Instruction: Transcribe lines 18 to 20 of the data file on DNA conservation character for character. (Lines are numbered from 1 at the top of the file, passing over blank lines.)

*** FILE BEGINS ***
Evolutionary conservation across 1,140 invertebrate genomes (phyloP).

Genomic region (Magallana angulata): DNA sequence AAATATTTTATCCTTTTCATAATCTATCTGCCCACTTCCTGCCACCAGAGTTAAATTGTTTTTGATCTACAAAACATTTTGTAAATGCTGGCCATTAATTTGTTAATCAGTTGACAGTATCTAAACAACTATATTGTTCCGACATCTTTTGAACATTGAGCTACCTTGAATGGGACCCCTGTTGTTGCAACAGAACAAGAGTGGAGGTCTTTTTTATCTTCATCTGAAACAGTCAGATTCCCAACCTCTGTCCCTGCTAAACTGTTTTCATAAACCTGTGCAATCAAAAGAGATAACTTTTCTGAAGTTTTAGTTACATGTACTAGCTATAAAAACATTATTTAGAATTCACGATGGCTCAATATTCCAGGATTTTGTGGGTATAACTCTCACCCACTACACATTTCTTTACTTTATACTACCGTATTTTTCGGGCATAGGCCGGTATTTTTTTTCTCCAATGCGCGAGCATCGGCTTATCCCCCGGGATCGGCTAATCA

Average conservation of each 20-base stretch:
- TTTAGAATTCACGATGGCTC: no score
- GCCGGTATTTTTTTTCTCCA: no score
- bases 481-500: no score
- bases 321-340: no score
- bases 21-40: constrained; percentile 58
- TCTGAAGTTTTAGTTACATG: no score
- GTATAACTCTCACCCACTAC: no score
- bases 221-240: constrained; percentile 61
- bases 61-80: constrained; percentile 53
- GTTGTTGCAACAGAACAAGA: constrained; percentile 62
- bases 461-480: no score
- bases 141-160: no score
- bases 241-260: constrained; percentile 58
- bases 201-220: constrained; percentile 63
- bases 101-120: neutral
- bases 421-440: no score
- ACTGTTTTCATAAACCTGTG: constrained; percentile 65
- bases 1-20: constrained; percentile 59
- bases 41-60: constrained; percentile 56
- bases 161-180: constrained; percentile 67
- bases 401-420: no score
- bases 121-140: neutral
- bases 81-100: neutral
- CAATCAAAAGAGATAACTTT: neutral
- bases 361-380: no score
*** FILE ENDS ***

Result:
- bases 101-120: neutral
- bases 421-440: no score
- ACTGTTTTCATAAACCTGTG: constrained; percentile 65